Not long after his arrival, Slizard read an article in the Times of London rejecting the idea of any practical use for atomic energy. So incensed was Slizard, the story goes, that he stood right there at a traffic signal in Bloomsbury and dreamed up the nuclear chain reaction. A year later he patented the concept.

His early attempts at triggering a reaction, however, failed. He tried using beryllium and indium to no effect and, in 1936, he assigned his chain-reaction patent to the British Admiralty to ensure secrecy. Soon thereafter, Slizard accepted a teaching post at Columbia University in New York, and moved to the United States.

There, he met Enrico Fermi and, reacting to the discovery of nuclear fission in a Berlin laboratory, the two men realized uranium was the agent they needed to produce their reaction. Working at the University of Chicago, they produced the world's first controlled nuclear chain reaction in December 1942.

How to Make Custom IPhone Ringtones Without Paying Apple $2

Apple started selling iPhone ringtones for $2 apiece through its iTunes store last week, but if you aren't afraid of a little tinkering, you can get that "Hey Ya" or "Sexy Back" ringtone without shelling out the extra bucks.

Users have to pay Apple $1 for a song, plus an extra $1 to convert that song into a ringtone. Of course, hackers immediately set out to find a way to generate iPhone ringtones for free. In a classic game of cat and mouse, Apple has spent the last few days trying to block iPhone owners from installing free ringtones on their devices -- only to watch hackers come up with workarounds just hours after each patch is released.

Apple has continued to update its iTunes software (which syncs with the iPhone to add ringtones) to block the specific loopholes uncovered by the hackers. In fact, iTunes was updated almost immediately after the first loophole was uncovered Friday.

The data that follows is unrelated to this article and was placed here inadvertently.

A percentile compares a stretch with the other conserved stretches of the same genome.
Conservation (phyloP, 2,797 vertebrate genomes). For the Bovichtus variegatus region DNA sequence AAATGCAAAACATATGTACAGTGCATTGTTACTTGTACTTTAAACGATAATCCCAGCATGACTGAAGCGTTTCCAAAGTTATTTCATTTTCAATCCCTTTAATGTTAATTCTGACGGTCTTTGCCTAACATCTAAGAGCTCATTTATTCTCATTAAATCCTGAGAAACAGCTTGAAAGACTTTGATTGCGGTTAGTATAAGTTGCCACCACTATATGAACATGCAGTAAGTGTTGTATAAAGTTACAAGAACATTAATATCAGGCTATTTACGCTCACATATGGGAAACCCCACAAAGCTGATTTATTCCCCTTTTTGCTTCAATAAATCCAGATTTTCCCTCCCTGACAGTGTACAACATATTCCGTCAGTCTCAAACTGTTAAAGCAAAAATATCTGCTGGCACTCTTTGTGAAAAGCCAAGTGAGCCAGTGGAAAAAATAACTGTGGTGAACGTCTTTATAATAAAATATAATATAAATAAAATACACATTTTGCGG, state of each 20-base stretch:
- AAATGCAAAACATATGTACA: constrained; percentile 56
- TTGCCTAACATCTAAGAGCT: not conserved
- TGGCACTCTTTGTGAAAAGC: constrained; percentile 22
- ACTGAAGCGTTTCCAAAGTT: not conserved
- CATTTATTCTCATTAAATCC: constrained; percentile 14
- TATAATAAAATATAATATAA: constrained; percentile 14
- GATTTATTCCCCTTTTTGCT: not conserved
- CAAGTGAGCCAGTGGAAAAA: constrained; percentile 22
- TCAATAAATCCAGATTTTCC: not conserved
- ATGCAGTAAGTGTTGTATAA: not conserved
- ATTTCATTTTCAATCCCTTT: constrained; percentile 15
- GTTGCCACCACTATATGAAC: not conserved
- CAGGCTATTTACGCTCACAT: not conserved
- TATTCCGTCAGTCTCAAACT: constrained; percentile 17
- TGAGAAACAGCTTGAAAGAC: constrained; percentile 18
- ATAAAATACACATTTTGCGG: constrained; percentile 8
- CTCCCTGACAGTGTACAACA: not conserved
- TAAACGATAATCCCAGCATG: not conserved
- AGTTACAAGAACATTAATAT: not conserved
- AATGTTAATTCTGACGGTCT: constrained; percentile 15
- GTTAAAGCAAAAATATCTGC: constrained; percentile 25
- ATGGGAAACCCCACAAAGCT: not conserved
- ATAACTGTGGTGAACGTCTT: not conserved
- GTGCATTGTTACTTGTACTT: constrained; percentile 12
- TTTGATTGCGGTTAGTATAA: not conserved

Despite Apple's best efforts, the chase continues. The most-popular desktop applications for installing custom ringtones were updated this weekend, in one case only hours after Apple updated its software to block them.

Mac users can rely on applications like iToner ($15 from Ambrosia Software), which is a full-featured ringtone manager for the iPhone. Windows users can get similar functionality from iPhoneRingtoneMaker ($15 from Efiko Software).

These options feature drag-and-drop ringtone management, including the ability to use just about any sound file and the option to set specific songs to play when specific people call. The latest iTunes update appears to have crippled iPhoneRingtoneMaker for some users, but the developers at Efiko are working on the problem. IToner is currently up to date.

another article:
Gizmodo 8 ways to get ringtones on iphone

Gene Therapy without Viruses

The promise of gene therapy has long been held up by the lack of a safe and effective way to insert the desired therapeutic genes into the right cells. To solve that problem, MIT researchers have developed a new polymer for gene therapy that is as effective as viruses, the standard carriers, but it seems to have none of the risks of viral treatments. The researchers have successfully tested a version of the polymer in mice with ovarian cancer, and they believe they can further modify the polymer to target virtually any cell in the body.

Gene therapy works by delivering to a specific group of diseased cells copies of a gene that corrects what ails them. "If you could get it [a gene] where it's needed, you could treat many diseases," says the MIT Center for Cancer Research's Daniel Anderson, one of the leaders of the polymer research group.

Mercedes F700 Research Car

Bugatti Veyron Pur Sang ups the ante

FRANKFURT, Germany — Thank heaven for automotive manufacturers like Bugatti that specialize in wretched excess. How else could the 2007 Frankfurt Auto Show provide the appropriate balance for all those size- and horsepower-challenged microcars like the Toyota iQ and the Volkswagen up!?

And thanks, too, to Bugatti for rendering its latest creation, a special back-to-nature edition of the Veyron 16.4 supercar, dubbed Pur Sang (French for "thoroughbred").

The Molsheim-based maker of subdued 16-cylinder machines has elected to offer a model sans exterior paint, enabling the underlying raw materials to show through. That means the monocoque is rendered simply in clear-coated carbon fiber, wrapped in body panels of polished aluminum.

The effect, needless to say, is stunning. The price? If you have to ask...

What this means to you: How else would you expect Bugatti to one-up its sister brand Lamborghini and the new 1 million-euro Reventon?